Is the experience of belongingness important for students in an educational setting?
How do schools influence students' sense of community?
Do students currently experience school as a community?
When I was reading Wenger, I had to keep reminding myself that I was to apply what I reading to students and the educational system. I had a hard time equating a community of practice to the school community. Why is this? Did anyone else find this to be a problem? I had absolutely no problem relating the readings to my own experiences as a member in a work community, but as a member of the school community...what? What does that mean? Maybe it's just me. I don't ever remember thinking of myself as being part of a community while I was moving through my K-12 education.
This paper really spoke to me in the sense that it focused on community through the lens of a student. "...one of the most fundamental reforms needed in secondary or high school education is to make schools into better communities of caring and support for young people." Treat students like human beings? What? Why should we care about their comfort in school? Aren't they there to learn? These thoughts can be attributed to "an institutionalized set of beliefs about schooling." The culture of school, and the practices within, lend themselves to nurturing the individual and promoting competition, rather than collaboration and community building. Dewey stated that the quality of education is "realized in the degree in which individuals form a group." When teachers and students collaborate in an educational community, learning occurs.
Focusing on individualism and creating competition among students can create an environment where there is an immense amount of pressure of a student to do well. With the wide range of student skills and abilities that can be present in a single classroom, how can this practice be beneficial for everyone? Doesn't this practice further divide the students in a class instead of building a community? Imagine if you were one of the "below average", or even an average student, and you were in classes with advanced students and made to feel as though you need to be competitive with them. How would this affect your self-efficacy and subsequently your performance as a student? The counter argument is that students' need for belongingness is, or should be, adequately covered in the home and social environment; that it is not the responsibility of the school to make the students feel all warm and fuzzy. So then why are we so surprised when our students are disengaged in the classroom? Taking them out of their "normal" environment and throwing them into this school environment is like blindfolding them, spinning them around, and expecting them to be able to hit a moving target with a stick; except it's not as fun and there is no candy reward.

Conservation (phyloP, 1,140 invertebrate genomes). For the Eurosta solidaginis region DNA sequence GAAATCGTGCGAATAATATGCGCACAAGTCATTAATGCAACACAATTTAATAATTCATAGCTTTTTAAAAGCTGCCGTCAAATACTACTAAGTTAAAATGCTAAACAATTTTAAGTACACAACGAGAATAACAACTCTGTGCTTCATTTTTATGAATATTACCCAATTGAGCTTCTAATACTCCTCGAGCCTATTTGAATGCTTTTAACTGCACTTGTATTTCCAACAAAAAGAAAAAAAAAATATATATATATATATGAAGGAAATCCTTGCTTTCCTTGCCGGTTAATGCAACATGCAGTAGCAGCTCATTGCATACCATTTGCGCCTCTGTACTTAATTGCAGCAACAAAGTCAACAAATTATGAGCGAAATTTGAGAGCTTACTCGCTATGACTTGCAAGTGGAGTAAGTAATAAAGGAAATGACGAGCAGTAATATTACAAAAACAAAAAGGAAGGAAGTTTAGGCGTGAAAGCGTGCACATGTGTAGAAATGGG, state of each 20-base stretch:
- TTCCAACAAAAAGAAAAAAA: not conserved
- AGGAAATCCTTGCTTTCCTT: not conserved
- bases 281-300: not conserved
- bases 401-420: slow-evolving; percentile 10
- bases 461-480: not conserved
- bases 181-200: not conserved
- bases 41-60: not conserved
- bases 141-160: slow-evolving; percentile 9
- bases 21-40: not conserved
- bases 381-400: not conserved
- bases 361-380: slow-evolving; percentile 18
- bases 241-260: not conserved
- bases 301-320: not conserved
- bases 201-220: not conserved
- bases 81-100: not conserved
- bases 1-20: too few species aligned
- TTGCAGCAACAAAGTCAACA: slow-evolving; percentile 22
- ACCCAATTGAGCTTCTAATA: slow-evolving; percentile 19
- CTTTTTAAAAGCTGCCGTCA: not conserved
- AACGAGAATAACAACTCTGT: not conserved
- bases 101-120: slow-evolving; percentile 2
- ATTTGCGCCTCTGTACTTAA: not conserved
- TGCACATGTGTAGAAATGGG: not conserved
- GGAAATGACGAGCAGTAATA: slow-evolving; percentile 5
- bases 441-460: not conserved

This paper was structured as a literature review of studies done on the subject of students and feeling a sense of community in an educational study. Here's the conclusion they came to: "belongingness is an extremely important concept...it has a far reaching impact on human motivation and behavior." Really? It seems silly to me that we needed a study to tell us this; it seems like such a basic concept to me. So, why do we need studies like this to tell us what we already know? A part of me feels that articles like this are not really geared toward teachers. I think these papers are written in the hopes that those in charge, whoever they may be, will see this and start to rethink the way the educational system is designed, or that teachers may read this and become inspired to try to make a change. One of the many things that nags me about the educational system is the fact that students are driven to be so competitive with one another and are singled out by their individual achievements and talents. When does this happen in the work environment? Aren't we expected to be a "people person" when we apply for a job and work with other members in that community of practice? So why do we not design schools to be managed this way? I think about these things and I keep coming back to the same answers...assessments, standardized testing, meeting AYP...uuuggggghhh!! Why?!?! Realistically, where do we start if we want to make change? Who are these all powerful people in charge? Teachers? Administrators? Society?
I know that I raised a lot of questions in this "summary", but these are all things are are bugging me and I would like to hear what other people think. Maybe there is someone out there that can clear all this up for me; after all I have never taught in a classroom before so maybe I'm missing something. Besides, who really wants to read a loooong boring summary of a paper? I'd rather have a discussion about the issues raised within the paper.
Happy Easter Y'all!